When the people in your organisation have the temerity to have their own goals and are in no way committed to donating their full lifeforce to making your shareholders even richer, you have a culture management challenge.
Alternatively, you might see it is an opportunity. People who work for your organisation on their terms are more likely to be engaged because they have a sense of autonomy. They will feel more secure and thus will challenge what they think is wrong. Thus the issue of boss-pleasing groupthink evaporates. Consequently, workplace originated mental illness plummets.
Studio 54 – This is crazy man!
But what about the loss of control? Leaders need to see themselves less as galley-slave drum beaters and more as a shape-throwing nightclub deejay. The latter can’t force people into the nightclub nor force them to stay.
However, the best ones somehow attract the best people and amazingly get them to stay well beyond bedtime.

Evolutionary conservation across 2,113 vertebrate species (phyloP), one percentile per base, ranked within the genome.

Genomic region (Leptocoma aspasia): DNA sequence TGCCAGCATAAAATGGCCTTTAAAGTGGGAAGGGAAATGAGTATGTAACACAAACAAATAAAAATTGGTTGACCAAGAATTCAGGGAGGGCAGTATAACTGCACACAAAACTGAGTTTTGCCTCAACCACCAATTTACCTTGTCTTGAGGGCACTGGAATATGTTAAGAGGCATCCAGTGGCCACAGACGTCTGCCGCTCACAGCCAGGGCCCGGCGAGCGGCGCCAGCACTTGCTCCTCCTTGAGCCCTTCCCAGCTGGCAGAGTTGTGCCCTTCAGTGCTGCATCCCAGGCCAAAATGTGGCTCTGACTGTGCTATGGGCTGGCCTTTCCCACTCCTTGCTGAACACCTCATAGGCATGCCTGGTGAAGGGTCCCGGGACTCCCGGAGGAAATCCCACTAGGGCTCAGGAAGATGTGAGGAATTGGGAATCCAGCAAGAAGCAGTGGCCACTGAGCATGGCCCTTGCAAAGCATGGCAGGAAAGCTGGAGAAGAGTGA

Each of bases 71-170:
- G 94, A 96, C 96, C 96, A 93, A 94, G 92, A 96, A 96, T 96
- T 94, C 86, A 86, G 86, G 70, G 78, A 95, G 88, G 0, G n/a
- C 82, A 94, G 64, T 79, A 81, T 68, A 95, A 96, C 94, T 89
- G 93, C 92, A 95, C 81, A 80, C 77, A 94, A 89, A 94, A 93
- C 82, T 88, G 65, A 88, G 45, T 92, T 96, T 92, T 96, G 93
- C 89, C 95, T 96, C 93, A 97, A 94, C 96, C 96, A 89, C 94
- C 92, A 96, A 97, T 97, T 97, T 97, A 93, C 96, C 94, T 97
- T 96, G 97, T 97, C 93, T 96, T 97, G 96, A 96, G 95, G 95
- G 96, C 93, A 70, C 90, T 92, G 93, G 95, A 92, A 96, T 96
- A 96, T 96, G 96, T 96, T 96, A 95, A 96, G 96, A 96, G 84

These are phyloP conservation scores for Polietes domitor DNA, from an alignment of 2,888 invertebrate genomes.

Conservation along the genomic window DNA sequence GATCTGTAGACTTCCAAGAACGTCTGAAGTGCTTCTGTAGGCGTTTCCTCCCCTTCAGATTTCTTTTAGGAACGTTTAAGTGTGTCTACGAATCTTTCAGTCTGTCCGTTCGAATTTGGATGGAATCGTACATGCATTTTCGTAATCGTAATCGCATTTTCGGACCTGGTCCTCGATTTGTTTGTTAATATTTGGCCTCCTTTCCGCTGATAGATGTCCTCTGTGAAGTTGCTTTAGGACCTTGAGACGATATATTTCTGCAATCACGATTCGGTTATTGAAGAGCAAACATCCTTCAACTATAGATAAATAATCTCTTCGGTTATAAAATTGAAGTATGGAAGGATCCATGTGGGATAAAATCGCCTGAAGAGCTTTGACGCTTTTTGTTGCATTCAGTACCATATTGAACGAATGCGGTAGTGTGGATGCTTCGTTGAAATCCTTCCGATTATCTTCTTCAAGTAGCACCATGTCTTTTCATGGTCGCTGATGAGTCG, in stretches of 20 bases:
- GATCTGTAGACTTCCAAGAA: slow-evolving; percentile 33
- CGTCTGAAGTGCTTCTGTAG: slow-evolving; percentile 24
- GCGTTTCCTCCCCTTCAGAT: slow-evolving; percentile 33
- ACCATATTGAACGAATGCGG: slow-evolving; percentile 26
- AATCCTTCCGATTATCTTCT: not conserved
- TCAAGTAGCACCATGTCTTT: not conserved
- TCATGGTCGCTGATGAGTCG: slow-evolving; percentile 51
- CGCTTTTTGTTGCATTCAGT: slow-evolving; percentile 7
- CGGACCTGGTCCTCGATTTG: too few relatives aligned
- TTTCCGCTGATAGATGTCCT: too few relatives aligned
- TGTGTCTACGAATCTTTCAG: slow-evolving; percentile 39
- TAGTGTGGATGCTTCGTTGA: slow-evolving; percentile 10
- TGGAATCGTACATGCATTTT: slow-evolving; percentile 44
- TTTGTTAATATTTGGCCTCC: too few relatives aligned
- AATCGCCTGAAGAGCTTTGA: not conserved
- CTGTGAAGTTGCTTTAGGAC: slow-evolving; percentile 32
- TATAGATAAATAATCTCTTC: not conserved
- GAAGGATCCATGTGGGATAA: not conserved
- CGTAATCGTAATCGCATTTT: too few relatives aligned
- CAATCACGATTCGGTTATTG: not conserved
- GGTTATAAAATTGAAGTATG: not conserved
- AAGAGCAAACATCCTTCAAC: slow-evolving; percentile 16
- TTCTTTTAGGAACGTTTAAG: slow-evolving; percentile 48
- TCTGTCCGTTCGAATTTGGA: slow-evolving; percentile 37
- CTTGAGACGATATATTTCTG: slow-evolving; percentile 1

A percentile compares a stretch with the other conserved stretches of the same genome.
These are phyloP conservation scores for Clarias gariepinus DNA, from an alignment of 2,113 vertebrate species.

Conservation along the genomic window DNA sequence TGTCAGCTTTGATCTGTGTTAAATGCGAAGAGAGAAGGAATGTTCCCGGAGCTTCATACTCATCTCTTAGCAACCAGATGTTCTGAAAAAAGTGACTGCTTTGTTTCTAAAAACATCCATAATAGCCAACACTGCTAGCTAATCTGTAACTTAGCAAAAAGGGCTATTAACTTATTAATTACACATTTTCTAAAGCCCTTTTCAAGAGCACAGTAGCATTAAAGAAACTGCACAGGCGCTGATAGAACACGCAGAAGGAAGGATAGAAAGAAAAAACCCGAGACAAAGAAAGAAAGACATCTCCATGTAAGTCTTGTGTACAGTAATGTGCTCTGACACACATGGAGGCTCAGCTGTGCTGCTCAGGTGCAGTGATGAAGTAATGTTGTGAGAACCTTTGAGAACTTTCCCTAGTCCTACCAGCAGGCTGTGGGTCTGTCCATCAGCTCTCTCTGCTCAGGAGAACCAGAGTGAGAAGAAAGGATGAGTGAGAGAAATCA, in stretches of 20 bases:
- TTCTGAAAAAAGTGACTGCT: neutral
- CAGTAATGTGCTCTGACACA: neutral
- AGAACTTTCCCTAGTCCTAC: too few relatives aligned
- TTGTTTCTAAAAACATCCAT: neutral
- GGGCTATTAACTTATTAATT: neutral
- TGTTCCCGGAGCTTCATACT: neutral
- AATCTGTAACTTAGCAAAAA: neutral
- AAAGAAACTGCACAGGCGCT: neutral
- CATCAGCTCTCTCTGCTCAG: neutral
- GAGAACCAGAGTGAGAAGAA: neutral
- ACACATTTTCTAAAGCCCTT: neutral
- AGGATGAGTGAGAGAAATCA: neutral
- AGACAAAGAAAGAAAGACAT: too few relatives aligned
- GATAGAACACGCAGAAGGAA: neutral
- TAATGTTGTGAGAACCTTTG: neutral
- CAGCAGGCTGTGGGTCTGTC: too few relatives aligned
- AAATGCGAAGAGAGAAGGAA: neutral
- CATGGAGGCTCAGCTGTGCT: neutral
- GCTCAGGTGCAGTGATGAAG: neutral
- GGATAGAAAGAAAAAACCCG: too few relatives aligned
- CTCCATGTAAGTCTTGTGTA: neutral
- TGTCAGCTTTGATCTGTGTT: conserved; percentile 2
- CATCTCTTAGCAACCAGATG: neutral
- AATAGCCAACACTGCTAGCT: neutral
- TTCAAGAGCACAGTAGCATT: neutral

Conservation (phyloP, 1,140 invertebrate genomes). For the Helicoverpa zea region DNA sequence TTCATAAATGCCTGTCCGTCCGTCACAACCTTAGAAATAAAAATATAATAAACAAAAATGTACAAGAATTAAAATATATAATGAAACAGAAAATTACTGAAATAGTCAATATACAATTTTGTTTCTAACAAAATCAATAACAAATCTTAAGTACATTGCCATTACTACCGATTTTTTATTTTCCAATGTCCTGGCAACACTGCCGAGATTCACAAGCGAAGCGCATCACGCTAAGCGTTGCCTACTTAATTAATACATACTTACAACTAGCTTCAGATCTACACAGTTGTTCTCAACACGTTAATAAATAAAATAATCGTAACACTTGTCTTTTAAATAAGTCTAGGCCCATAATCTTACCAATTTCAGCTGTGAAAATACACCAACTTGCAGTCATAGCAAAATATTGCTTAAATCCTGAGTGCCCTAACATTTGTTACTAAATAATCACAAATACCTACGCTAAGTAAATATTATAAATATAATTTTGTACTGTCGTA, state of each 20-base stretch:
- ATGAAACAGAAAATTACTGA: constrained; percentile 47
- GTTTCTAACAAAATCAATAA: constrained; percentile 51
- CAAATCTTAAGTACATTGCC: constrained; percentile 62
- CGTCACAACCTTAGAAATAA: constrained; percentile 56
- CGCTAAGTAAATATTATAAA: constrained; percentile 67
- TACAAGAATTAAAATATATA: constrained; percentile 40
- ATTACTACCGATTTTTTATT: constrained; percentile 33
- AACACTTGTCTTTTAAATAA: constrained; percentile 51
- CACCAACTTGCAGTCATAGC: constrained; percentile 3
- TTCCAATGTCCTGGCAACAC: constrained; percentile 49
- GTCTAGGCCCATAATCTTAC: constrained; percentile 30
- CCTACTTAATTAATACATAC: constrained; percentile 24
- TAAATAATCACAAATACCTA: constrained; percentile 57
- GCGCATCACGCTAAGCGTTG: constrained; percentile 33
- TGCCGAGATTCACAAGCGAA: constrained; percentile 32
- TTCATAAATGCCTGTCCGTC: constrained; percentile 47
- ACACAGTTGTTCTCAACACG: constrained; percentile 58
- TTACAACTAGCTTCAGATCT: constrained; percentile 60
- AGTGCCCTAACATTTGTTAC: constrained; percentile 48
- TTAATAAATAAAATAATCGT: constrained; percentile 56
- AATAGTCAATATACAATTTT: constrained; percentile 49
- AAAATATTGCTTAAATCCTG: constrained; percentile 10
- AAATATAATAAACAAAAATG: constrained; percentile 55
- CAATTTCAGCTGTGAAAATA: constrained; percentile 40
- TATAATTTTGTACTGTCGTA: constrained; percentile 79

But how do they do that? Well the answer of course is culture. People want to go to a place where they know they can express themselves to the fullest and engage with like-minded people. Expressing yourself means being genuinely human – a unique combination of personality, life experiences, strengths and vulnerabilities. It means being able to be curious, creative and courageous. It means having a strong sense of autonomy. Most importantly, it enables you to be with people who share your purpose.
Innovation is key to organisational success. People are key to innovation. Thus we need to build people-centric organisations. And we do that by creating the conditions for enabling compelling cultures to grow and thrive.